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David Brown

Before You Refinance in 2023, Here’s What to Consider

These 6 questions will help you decide yes or no.

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UNLESS YOU’VE BEEN living under a rock, you’ll be well aware of the large-scale movements in interest rates over the last six months. Central banks around the world have been increasing rates as a means of dampening down spending habits in an effort to bring inflation under control. With the cost-of-living skyrocketing from a combination of supply chain issues, energy shortages and an increase in the availability of cheap money during the Covid lockdowns, it will be interesting to see if they can negotiate a fine line between slowing demand and pushing the economy into recession.

From a personal perspective, you may be weighing up your refinancing options if you’ve been on a low-rate loan whose fixed period is ending soon or you have a need for additional funding. Will rates continue to increase (making a new fixed period desirable now), or is it best to ride it out and wait for interest rates to come back down again?

Unfortunately, I don’t have a crystal ball regarding the Fed’s actions, but I can suggest there are a few questions you need to consider before making your decision.

Your current interest rate. What is the increase in interest costs you can expect from refinancing? Can you afford the extra outlay?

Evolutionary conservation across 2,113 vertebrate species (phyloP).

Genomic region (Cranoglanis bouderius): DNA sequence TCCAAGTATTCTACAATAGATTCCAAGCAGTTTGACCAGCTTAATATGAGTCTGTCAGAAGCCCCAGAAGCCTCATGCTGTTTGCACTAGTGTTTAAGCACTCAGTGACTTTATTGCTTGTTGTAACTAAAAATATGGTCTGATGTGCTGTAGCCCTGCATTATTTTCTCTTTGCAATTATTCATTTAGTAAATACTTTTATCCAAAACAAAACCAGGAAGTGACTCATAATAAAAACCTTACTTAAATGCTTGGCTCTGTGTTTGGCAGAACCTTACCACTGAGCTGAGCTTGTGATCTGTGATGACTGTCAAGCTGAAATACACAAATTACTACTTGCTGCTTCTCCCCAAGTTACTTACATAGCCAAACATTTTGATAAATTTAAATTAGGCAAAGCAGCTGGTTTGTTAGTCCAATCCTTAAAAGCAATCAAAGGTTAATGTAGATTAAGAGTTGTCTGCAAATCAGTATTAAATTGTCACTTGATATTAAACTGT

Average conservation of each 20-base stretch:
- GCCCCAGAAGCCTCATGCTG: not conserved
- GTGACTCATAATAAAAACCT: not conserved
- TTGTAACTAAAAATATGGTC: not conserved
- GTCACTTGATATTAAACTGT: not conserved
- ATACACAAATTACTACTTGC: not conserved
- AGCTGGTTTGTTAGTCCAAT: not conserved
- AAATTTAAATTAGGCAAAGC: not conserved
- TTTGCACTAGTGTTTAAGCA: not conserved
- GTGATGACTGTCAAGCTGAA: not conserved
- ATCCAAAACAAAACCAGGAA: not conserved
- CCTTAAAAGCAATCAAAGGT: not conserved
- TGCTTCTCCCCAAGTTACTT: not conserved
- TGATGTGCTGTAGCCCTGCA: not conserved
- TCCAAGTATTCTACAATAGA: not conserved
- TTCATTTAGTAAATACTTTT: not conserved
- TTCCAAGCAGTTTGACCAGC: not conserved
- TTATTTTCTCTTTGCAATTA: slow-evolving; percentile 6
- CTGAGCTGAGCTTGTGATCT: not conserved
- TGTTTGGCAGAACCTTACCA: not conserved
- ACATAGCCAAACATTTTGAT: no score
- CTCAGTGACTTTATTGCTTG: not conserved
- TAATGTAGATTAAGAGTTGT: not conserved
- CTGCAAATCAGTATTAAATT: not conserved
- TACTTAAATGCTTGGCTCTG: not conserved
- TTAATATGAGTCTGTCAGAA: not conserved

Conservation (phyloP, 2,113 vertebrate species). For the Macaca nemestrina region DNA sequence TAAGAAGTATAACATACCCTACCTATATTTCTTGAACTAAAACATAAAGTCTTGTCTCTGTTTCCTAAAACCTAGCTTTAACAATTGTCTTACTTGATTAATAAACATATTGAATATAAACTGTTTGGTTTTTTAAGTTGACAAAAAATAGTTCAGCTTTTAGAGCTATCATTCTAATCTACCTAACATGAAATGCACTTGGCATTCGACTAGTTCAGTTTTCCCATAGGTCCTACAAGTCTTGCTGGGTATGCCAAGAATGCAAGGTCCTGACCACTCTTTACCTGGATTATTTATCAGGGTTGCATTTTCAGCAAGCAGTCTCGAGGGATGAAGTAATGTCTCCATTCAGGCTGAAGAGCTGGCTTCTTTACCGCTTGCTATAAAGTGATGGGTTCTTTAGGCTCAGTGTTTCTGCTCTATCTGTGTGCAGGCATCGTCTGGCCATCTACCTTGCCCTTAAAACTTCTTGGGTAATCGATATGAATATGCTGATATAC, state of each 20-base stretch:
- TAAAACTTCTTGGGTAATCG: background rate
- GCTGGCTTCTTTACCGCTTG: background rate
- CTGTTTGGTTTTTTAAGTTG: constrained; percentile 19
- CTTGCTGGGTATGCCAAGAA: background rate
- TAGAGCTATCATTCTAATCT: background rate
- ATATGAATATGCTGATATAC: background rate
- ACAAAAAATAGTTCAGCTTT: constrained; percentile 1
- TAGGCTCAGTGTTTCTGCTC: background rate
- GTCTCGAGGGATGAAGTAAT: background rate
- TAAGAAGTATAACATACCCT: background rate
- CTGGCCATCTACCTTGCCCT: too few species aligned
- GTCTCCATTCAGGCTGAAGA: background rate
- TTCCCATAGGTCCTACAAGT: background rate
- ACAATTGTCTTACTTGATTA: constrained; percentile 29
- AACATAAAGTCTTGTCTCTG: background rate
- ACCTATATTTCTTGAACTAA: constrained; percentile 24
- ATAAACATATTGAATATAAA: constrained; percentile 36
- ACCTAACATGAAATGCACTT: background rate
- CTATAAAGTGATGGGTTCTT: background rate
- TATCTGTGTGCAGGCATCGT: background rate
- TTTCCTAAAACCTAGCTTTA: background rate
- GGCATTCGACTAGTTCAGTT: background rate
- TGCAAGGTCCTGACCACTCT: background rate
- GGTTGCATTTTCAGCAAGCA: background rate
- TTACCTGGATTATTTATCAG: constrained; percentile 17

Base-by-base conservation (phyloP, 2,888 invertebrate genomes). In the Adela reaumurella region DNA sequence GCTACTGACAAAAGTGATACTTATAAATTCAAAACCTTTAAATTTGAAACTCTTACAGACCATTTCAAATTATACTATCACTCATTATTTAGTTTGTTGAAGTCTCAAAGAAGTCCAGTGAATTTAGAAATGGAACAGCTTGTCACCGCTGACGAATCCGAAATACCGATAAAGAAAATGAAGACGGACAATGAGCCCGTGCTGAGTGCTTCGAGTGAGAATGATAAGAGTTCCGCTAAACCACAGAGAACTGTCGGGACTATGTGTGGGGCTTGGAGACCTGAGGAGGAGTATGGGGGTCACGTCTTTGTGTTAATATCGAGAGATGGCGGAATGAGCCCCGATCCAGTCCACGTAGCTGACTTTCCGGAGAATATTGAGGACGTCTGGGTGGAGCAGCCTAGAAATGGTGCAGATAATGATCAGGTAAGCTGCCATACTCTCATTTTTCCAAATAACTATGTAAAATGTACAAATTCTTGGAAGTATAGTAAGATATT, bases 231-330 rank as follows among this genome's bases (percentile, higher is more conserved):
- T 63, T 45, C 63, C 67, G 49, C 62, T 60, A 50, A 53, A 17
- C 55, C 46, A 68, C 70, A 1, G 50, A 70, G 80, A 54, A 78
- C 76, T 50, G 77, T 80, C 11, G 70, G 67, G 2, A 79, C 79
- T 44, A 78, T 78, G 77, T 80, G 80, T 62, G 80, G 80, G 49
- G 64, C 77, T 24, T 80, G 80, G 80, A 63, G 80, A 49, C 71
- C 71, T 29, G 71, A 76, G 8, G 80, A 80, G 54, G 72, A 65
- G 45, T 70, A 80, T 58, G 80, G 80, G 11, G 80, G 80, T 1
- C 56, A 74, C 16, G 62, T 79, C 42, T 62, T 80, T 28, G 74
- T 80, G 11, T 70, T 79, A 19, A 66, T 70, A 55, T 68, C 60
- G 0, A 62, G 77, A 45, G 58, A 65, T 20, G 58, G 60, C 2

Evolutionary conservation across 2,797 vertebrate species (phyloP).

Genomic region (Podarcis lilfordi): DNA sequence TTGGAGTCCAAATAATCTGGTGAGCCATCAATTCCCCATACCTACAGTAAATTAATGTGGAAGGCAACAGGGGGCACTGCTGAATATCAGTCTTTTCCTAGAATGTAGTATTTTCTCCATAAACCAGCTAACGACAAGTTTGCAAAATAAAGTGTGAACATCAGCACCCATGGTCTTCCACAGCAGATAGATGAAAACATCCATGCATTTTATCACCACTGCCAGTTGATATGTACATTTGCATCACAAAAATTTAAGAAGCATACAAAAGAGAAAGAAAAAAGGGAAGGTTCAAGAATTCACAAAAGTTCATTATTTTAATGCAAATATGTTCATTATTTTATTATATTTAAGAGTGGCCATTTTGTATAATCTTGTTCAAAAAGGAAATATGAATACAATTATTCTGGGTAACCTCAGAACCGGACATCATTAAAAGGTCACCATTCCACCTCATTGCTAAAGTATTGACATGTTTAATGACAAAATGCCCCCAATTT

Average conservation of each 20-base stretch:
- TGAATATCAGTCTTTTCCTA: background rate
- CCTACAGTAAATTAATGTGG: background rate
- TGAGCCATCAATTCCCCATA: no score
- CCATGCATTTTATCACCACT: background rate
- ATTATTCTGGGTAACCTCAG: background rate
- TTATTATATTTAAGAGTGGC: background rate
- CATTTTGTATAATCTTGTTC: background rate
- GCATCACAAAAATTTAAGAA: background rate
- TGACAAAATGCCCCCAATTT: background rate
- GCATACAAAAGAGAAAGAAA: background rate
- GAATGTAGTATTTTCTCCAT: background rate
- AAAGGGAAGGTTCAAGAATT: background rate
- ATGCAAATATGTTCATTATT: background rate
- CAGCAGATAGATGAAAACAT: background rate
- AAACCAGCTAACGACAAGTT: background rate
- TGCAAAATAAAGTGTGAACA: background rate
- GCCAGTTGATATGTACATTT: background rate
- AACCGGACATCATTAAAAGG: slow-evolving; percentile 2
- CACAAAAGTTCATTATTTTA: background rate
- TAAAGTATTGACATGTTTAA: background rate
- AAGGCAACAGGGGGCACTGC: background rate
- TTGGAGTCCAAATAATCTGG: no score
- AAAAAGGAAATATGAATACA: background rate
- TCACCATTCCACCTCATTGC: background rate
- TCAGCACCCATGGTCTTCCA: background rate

Your timeframe. How long until your current interest rate arrangements end? How long until your loan will be paid off? These questions will affect your overall cost through the remaining life of your loan.

Your reasons for refinancing. Is this a ‘must have’ or a ‘nice to have’? If the refinancing is avoidable, should you wait for more solid economic signals?

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Fees and other costs. What refinancing costs will there be? Refinancing often comes with administration fees, broker’s fees and legal fees among others, which can add a considerable amount onto your true cost. Make sure you take these factors into consideration.

The impact on your credit rating. Will refinancing affect your ability to borrow in the future?

The value of your security. Has your secured asset increased in value since the last financing? Is there a risk of it reducing in the current market, leaving you exposed?

These simple questions will help you set a clearer vision for your refinancing. It pays to discuss this in more detail with your mortgage broker, financial planner or CPA to consider all the factors that can affect your decision.

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